As I was leaving the school, I was thinking about how easy it was to help those girls, and how it seemed to make a big difference in their days.  Using the one thing I had in my hands at that moment, I was able to keep those girls from spending the next hour or two in soggy clothes.  Not that it had anything to do with me — I was available, so the Lord used me.  What was really cool was that He used me without even letting me think about it.  I love it when He does that!  No thinking involved, but good works are done.  No hard decisions to be made, but people are helped.

What are the easy ways He uses you to help other people?  If nothing comes to mind, ask Him if He will show you some, or ask if He is doing it already in your life.  Leave a comment and let me know what you come up with.

Posted by: pollyw | December 17, 2014

Cookie houses were meant to be eaten?


IMG_5357 (2)

It’s not often that I post a picture of food with a pair of bare feet visible in the background.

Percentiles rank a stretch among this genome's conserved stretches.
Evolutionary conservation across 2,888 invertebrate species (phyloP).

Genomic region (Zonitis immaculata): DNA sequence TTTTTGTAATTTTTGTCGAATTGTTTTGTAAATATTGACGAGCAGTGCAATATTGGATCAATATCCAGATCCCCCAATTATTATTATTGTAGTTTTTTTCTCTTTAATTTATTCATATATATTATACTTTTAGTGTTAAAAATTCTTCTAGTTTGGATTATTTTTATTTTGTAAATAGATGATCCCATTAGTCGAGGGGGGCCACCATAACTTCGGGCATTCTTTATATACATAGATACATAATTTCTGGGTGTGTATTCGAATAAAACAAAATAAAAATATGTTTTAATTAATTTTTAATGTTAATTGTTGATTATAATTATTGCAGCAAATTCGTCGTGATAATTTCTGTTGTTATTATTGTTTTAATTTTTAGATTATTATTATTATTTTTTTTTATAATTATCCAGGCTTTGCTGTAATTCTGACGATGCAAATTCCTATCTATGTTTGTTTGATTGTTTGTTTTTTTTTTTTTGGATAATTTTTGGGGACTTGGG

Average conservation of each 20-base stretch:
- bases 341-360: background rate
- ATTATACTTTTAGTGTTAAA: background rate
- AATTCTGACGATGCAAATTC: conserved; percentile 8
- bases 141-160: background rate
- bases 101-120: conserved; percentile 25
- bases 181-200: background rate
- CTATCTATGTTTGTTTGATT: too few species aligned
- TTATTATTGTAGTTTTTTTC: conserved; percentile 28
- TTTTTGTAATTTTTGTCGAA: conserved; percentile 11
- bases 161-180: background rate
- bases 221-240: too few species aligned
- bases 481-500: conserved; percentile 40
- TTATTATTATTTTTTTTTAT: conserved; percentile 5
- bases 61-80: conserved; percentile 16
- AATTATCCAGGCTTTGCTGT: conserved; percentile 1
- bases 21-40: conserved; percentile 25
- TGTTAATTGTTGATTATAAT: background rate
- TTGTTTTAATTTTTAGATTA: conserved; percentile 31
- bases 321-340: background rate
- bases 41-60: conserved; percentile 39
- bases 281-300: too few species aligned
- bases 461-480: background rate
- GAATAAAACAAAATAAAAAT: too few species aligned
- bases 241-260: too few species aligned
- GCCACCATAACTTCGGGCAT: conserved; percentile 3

I made an exception in this case.  The little feet belong to the artist who created this Christmas masterpiece.  Our youngest kiddo proudly brought this home from preschool last week.  I love graham cracker houses and was ready to proudly display it on the kitchen table for all to see during the Christmas season.  As it turned out, that wasn’t even a consideration for the young artist.  I mean, after all, it was made of candy — what other use could there be for a candy house but to be enjoyed as a dessert after lunch?  The maker had different plans for the house than those of us in the crowd.  It delighted him to be able to eat that yummy house after lunch, even if he did have to wait while Mom took a few pictures (note the patient crossing of the feet in the background).  He shared pieces of candy with his siblings (although Dad did have to bargain pretty hard to get a piece at first) and it did turn out to be a joyous thing when we followed his plans as the maker of the house.